• Bang-to-buck: 2/10 (too short, too linear)
  • Play Value: $7 (rent it)
  • Overall: 5/10 (needs a lot more work)

Xbox 360 - Prototype

Prototype by Activision

I get a lot of people asking me about Prototype and if it's a good game.
As this is a no-holds-barred review site, suffice it to say that this game is an almost exact rip-off of Spiderman: Web of Shadows right down to the story. The only thing that's substantially different from Spiderman is the character and his abilities. His abilities lead to only minor differences in play between Spiderman and Prototype.


As I stated, Prototype rips off Spiderman: Web of Shadows near completely. From the pods on the side of the buildings that you have to defeat, to the city-wide infection, to the people on the street trying to attack you. Everything is nearly identical.


Instead of webs to hurl you through the air, in Prototype your character can run up the sides of buildings (although, even Spiderman could do this). You can then jump off and glide between buildings.

They've added a few new things to this game that Spiderman didn't have (i.e. consuming your enemy and disguises), but that's really not enough to warrant calling this a brand new game.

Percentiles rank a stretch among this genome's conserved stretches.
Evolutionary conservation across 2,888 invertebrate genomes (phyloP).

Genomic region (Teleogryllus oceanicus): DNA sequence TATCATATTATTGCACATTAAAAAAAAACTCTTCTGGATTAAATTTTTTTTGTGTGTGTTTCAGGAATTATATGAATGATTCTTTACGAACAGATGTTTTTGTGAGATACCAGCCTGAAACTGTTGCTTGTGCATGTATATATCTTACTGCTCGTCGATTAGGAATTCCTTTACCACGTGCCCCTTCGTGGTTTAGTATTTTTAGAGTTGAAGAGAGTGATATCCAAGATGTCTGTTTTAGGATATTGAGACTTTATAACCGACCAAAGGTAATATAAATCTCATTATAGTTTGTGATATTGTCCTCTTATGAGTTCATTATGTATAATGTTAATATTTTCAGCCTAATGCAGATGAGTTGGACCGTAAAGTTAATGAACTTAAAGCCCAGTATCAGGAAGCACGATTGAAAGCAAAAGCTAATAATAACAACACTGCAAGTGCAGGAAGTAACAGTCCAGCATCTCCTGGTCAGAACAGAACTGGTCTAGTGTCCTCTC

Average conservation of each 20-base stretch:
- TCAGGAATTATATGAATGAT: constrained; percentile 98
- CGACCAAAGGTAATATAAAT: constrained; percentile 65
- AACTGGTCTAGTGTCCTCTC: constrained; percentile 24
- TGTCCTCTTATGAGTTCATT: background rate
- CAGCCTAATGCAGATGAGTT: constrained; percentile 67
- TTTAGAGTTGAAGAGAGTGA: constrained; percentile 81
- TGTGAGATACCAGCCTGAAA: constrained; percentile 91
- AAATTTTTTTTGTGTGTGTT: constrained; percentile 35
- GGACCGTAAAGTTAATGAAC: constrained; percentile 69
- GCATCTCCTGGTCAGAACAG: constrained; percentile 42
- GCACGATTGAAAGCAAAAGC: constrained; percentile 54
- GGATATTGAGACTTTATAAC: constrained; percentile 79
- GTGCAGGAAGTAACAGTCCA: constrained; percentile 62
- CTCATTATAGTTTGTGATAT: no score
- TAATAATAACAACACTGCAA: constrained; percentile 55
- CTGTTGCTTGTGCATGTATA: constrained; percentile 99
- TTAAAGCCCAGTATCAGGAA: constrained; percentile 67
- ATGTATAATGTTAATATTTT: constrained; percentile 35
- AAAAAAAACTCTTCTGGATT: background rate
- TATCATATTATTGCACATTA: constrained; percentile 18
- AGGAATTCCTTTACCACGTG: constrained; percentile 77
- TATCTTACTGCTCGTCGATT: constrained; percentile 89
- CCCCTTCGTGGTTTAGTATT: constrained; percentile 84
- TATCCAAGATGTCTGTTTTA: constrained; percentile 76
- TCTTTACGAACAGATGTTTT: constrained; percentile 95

The controls on this game are fair. They work about as well as Spiderman, but not always.


I understand the need to recoup monies from the investment in game development. But to take an existing game, give it a slight facelift, new graphics and slight story changes is not enough to warrant this game as new. This game is really not worth the money considering its revamped ties to Spiderman: Web of Shadows.

Ultimately, I would lump this in as a sequel to Spiderman even though it's not of the Spiderman genre. The game and story is just too close to Spiderman for comfort.

Spiderman was a better game only because of the Spiderman lore. Prototype, on the other hand, isn't nearly as good primarily because you have to ask who is this guy and why should I care?

  • Sound: 7/10
  • Graphics: 8/10 (reasonable)
  • Bugginess: N/A
  • Controls: 7/10 (control works well enough, but could be better)
  • Bang-To-Buck: 1/10 (played it already)
  • Play Value: $5
  • Overall: 4/10 (unoriginal)